Mr. Sabin was for a moment puzzled.
“What’s the job worth to you?” Mr. Skinner asked. “I am willing to pay,” Mr. Sabin answered, “according to your demands.”
“It’s a simple case,” Mr. Skinner admitted, “but our man at the Waldorf is expensive. If you get all your facts, I guess five hundred dollars will about see you through.”
“I will pay that,” Mr. Sabin answered.
“I will bring you the letters back to-night,” Mr. Skinner said. “I guess I’ll borrow that locket of yours, too.”
Mr. Sabin shook his head.
“That,” he said firmly, “I do not part with.” Mr. Skinner scratched his ear with his penholder. “It’s the only scrap of identifying matter we’ve got,” he remarked. “Of course it’s a dead simple case, and we can probably manage without it. But I guess it’s as well to fix the thing right down.”
“If you will give me a piece of paper,” Mr. Sabin said, “I will make you a sketch of the Duchess. The larger the better. I can give you an idea of the sort of clothes she would probably be wearing.”
Mr. Skinner furnished him with a double sheet of paper, and Mr. Sabin, with set face and unflinching figures, reproduced in a few simple strokes a wonderful likeness of the woman he loved. He pushed it away from him when he had finished without remark. Mr. Skinner was loud in its praises.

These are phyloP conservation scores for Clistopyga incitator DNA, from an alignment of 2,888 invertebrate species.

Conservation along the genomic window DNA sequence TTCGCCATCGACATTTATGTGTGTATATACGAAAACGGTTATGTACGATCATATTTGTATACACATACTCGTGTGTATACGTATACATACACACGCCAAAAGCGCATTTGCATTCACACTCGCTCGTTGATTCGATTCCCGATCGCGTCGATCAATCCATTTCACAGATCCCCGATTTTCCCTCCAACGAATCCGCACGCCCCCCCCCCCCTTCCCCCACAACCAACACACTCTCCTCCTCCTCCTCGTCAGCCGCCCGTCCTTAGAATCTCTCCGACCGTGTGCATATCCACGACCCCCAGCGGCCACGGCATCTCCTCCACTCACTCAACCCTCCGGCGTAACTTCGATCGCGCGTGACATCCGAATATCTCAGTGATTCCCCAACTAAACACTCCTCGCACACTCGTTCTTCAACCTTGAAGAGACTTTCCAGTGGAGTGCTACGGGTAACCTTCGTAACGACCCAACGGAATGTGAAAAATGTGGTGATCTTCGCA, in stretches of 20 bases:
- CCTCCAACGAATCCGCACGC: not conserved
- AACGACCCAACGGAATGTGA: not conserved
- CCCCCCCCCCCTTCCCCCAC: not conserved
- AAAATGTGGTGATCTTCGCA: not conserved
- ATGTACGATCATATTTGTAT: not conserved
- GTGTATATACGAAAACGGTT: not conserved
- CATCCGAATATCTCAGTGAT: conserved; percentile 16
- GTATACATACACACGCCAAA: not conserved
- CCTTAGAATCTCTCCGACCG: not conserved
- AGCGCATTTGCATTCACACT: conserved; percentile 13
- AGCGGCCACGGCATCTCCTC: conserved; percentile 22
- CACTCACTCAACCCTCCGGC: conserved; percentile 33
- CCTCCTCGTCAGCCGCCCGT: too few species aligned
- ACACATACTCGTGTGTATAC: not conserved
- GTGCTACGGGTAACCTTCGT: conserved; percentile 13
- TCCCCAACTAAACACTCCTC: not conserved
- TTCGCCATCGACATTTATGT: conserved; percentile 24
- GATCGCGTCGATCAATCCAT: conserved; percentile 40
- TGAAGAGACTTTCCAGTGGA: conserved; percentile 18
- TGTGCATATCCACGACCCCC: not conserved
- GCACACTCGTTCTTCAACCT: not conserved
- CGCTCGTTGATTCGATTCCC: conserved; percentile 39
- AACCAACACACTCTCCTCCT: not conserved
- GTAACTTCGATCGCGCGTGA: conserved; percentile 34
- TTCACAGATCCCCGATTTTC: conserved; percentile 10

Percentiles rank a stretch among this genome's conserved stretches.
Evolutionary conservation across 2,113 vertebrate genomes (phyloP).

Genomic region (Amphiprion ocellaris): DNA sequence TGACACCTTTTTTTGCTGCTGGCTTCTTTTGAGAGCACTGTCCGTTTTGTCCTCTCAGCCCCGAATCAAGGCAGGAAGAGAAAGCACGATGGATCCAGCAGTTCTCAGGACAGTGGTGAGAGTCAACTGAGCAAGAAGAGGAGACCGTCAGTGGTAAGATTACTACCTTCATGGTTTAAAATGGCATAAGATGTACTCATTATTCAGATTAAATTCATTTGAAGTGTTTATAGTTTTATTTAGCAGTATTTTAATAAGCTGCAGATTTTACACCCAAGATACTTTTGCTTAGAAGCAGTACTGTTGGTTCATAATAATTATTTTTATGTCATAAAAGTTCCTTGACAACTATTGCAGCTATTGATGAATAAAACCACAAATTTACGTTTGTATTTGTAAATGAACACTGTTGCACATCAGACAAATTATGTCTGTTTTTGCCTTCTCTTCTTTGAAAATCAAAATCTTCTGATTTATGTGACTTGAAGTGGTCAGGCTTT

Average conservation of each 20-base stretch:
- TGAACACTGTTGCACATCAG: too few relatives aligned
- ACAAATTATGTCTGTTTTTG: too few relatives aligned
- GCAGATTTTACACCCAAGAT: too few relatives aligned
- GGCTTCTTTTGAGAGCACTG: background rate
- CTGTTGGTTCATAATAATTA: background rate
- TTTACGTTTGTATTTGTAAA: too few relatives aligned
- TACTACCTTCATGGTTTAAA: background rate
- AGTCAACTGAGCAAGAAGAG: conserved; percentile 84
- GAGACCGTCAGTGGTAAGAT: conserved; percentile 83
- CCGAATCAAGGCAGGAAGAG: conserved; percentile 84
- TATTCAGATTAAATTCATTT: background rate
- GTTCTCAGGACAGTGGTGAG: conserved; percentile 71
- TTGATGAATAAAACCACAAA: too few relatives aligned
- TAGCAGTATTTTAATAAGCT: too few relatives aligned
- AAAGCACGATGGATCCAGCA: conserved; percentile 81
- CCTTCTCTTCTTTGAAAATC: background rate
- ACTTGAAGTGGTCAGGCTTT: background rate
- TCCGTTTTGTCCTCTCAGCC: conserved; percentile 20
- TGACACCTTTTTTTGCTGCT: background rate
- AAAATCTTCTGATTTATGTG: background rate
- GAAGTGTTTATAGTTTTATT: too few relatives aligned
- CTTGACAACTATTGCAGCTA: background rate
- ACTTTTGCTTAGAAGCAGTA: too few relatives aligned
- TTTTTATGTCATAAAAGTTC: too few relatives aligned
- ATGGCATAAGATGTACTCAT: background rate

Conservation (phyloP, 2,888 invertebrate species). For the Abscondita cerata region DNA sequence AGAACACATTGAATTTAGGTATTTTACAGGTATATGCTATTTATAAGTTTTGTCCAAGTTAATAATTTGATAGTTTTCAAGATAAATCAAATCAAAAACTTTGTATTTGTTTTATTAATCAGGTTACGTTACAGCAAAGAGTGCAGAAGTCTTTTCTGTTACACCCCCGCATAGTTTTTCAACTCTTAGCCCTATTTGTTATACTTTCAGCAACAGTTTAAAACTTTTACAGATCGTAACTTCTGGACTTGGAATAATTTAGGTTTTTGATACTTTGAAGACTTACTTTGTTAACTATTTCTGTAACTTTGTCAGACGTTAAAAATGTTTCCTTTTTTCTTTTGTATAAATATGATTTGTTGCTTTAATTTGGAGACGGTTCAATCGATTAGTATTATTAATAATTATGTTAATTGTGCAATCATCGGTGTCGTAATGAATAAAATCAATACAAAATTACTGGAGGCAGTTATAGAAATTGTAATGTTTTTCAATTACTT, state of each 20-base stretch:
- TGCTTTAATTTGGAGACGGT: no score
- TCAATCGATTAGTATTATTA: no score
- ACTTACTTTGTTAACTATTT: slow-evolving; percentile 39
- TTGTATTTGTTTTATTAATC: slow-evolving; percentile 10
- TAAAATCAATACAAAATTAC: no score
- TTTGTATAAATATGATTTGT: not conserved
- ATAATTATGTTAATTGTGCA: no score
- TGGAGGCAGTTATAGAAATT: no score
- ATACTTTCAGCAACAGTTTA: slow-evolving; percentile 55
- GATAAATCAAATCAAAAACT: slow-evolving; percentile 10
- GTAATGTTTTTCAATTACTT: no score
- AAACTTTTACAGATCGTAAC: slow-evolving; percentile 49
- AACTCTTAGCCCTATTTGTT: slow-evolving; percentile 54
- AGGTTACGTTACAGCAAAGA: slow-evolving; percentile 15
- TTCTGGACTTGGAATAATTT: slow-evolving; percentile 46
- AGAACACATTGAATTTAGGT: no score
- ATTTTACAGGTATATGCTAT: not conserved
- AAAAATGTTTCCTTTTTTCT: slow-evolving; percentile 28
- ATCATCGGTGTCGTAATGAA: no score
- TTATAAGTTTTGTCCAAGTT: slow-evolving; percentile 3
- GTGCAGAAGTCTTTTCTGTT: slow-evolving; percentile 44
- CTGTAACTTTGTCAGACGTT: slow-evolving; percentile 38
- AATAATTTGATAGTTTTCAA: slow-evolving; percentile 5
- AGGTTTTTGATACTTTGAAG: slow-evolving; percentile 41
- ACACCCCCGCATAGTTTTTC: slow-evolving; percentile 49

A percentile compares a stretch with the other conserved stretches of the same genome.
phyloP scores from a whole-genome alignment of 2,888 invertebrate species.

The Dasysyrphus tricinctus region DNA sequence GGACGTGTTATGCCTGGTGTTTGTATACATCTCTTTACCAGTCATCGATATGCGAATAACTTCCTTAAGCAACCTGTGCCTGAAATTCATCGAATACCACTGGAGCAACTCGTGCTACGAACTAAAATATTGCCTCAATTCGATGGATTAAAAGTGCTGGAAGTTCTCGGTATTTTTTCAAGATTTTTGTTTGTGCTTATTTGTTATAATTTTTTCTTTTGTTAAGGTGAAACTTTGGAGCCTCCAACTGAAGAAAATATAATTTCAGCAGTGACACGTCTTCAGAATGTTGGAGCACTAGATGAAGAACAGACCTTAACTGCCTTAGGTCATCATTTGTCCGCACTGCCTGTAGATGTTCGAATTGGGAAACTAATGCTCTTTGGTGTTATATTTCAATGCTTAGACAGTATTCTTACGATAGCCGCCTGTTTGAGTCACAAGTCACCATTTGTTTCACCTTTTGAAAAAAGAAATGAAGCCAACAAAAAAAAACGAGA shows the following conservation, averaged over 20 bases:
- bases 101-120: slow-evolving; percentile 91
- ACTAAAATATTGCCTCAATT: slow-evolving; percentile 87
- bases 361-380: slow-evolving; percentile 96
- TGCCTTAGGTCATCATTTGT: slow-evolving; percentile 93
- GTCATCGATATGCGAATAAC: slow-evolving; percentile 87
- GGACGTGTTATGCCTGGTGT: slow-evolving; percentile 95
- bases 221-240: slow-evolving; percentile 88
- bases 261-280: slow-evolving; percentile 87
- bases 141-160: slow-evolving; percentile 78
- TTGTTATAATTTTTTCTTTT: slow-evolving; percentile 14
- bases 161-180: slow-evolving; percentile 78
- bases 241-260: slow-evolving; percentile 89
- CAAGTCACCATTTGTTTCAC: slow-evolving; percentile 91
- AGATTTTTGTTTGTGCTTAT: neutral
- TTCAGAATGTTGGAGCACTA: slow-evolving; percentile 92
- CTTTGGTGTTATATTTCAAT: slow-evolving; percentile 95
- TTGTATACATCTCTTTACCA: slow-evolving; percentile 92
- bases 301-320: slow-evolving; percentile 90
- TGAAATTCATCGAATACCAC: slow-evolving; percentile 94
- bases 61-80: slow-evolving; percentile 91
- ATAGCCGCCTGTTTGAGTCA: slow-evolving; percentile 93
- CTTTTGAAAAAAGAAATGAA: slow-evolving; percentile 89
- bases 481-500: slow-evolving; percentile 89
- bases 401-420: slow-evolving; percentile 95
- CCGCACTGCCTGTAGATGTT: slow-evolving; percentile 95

“I guess you’re an artist, sir, for sure,” he remarked. “This’ll fix the thing. Shall I come to your hotel?”
“If you please,” Mr. Sabin answered. “I shall be there for the rest of the day.”
Mr. Skinner took up his hat.
“Guess I’ll take my dinner and get right to work,” he remarked. “Say, you come along, Mr. Sabin. I’ll take you where they’ll fix you such a beefsteak as you never tasted in your life.”
“I thank you very much,” Mr. Sabin said, “but I must beg to be excused. I am expecting some despatches at my hotel. If you are successful this afternoon you will perhaps do me the honour of dining with me to-night. I will wait until eight-thirty.”
The two men parted upon the pavement. Mr. Skinner, with his small bowler hat on the back of his head, a fresh cigar in the corner of his mouth, and his thumbs in the armholes of his waistcoat, strolled along Broadway with something akin to a smile parting his lips, and showing his yellow teeth.
“Darned old fool,” he muttered. “To marry a slap-up handsome woman like that, and then pretend not to know what it means when she bolts. Guess I’ll spoil his supper to-night.”
Mr. Sabin, however, was recovering his spirits. He, too, was leaning back in the corner of his carriage with a faint smile brightening his hard, stern face. But, unlike Mr. Skinner, he did not talk to himself.
R. Sabin, who was never, for its own sake, fond of solitude, had ordered dinner for two at eight-thirty in the general dining-room. At a few minutes previous to that hour Mr. Skinner presented himself.